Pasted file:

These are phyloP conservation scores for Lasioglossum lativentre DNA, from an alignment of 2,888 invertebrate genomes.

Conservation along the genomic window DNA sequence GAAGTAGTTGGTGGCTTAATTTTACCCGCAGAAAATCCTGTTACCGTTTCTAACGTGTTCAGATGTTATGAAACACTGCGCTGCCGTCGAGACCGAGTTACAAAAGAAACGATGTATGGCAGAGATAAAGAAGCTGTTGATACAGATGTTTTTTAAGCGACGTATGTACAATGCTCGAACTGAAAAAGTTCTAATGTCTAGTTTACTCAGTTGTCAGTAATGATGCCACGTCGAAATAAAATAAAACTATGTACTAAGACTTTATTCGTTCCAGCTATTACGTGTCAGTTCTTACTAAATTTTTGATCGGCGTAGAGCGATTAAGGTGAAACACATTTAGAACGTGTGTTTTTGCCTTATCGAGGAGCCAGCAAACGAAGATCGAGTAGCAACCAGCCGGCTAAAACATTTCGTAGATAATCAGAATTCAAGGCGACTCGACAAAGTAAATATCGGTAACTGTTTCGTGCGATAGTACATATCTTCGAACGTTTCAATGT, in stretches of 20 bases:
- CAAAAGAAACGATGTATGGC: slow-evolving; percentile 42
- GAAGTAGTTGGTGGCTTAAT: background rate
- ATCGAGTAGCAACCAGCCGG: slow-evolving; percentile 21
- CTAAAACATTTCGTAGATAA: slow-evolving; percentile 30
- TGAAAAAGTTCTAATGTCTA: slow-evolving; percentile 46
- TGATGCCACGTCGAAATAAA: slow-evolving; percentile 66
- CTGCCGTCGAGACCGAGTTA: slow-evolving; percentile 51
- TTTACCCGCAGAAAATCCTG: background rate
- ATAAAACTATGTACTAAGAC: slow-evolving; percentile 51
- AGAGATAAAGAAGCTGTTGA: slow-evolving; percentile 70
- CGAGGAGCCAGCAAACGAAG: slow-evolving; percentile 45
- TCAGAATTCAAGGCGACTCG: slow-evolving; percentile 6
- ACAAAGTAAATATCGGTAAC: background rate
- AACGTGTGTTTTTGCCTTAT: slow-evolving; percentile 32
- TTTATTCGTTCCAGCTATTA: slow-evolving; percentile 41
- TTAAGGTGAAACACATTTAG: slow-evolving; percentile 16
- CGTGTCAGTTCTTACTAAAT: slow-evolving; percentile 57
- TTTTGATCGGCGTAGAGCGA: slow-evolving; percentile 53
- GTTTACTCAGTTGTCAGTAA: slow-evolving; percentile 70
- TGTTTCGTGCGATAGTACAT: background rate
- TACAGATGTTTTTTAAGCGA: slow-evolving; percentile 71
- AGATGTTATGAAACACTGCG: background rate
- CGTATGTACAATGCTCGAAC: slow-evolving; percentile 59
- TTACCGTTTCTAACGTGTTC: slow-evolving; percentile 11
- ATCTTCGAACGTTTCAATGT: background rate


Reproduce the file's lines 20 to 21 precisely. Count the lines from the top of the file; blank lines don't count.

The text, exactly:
- TTTTGATCGGCGTAGAGCGA: slow-evolving; percentile 53
- GTTTACTCAGTTGTCAGTAA: slow-evolving; percentile 70